Twenty years ago, Gloria Searson found out that she was living with hepatitis C virus (HCV). A few years before her HCV-positive diagnosis, she tested HIV positive.
In fact, Searson found out she was living with HCV as a result of her participation in a study of HIV progression in women. She was told by her doctor that she had only 30 years to live with hep C. But she didn’t take that as a final answer.
After years working at various advocacy groups, in 2009 she founded the Coalition on Positive Health Empowerment (COPE), which provides services that tackle chronic liver-related diseases and other conditions that affect the liver.
Searson succeeded in helping others and herself. Her HIV viral load is undetectable, and she was cured of hep C in 2014. She had gone on HCV treatment in 2004, but she couldn’t manage the side effects of those older hep C treatments.
COPE uses a peer-led model, among many others, to integrate HIV and hep C into chronic, manageable diseases. The organization uses a holistic approach to address the social needs of patients. Click here to learn more about COPE.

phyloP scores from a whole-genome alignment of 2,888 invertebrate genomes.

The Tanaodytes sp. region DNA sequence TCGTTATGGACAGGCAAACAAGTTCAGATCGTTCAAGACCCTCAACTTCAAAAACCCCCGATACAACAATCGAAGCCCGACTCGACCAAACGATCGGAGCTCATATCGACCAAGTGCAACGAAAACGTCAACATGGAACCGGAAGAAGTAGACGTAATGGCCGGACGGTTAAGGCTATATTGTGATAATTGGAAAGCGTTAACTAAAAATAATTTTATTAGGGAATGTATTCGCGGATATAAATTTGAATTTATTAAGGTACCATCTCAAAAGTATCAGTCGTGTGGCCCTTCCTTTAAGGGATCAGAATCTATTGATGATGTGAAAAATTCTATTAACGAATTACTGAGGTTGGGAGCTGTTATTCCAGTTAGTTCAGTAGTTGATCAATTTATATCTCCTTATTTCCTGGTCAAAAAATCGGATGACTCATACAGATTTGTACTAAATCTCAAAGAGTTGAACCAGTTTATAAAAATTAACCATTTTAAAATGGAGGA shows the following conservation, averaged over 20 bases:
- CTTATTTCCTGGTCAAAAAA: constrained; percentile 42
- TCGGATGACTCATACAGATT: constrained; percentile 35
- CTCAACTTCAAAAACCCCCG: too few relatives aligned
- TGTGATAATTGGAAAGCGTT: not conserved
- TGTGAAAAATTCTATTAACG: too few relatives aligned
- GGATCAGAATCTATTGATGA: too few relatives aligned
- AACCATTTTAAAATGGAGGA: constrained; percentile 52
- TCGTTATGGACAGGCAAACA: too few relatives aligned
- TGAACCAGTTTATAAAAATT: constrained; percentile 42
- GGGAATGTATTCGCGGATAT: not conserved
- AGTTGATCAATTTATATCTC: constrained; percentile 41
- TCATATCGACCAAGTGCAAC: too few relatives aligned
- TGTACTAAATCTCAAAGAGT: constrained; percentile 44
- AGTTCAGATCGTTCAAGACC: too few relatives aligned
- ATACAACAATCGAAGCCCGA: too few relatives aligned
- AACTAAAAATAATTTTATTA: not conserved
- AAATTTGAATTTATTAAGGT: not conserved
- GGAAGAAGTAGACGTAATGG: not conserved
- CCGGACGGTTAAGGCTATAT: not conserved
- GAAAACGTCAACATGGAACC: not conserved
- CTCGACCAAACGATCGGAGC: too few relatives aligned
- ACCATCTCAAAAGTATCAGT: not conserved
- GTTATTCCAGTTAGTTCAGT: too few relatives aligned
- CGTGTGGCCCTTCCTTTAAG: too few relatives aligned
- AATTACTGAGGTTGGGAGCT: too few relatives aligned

One of the most important lessons Searson learned in her advocacy work is the importance of building coalitions. Getting people together to do the work—whether it’s providing services, changing hearts and minds or opening doors to funding—increases effectiveness.
The same is true for research and treatment. Case in point: the U.S. opioid crisis. As injection drug use increases, so does the transmission of HIV and hep C. Ending the opioid crisis is imperative for public health. To make that happen will take coalitions and several approaches.
To that end, Thomas Frieden, MD, the former director of the U.S. Centers for Disease Control and Prevention, has offered a series of recommendations. He warns that there are no simple solutions but believes that accelerating progress is possible. Click here to read more.
Searson was tested for hep C because she was in a research study for women living with HIV. That led her to advocate for hep C testing of all people who have HIV. Taking this idea a step further through legislation could be beneficial.
New research suggests that state laws mandating health care providers to offer hep C testing can help significantly increase screening rates for the virus and linkage to care among those newly diagnosed with HCV. Click here for more.